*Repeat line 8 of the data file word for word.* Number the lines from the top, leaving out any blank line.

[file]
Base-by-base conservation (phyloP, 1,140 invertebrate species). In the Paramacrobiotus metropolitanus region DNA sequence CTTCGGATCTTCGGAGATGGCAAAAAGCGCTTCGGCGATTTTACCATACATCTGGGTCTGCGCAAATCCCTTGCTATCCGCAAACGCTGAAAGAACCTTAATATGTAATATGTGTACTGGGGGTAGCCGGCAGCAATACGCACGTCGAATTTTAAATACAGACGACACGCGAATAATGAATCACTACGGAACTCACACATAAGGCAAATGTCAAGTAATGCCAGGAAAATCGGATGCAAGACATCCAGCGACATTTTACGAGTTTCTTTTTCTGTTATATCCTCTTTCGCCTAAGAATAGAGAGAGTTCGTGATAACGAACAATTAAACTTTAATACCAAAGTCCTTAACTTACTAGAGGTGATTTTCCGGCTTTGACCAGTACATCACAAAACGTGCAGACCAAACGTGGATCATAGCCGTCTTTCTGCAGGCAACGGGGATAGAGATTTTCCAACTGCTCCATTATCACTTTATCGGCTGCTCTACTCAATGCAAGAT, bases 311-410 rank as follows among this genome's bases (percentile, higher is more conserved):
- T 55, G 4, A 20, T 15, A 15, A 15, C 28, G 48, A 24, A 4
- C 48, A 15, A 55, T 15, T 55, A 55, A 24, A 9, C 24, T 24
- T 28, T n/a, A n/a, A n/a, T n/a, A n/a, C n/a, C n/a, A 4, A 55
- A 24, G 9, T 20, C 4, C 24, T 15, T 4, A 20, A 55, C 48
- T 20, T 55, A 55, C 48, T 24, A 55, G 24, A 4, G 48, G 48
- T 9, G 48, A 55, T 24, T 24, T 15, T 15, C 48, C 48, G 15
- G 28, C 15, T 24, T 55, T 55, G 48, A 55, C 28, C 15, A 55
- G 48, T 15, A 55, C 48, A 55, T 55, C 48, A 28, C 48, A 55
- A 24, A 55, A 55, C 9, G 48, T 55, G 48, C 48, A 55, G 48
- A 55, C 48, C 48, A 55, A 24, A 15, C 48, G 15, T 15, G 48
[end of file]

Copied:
- G 28, C 15, T 24, T 55, T 55, G 48, A 55, C 28, C 15, A 55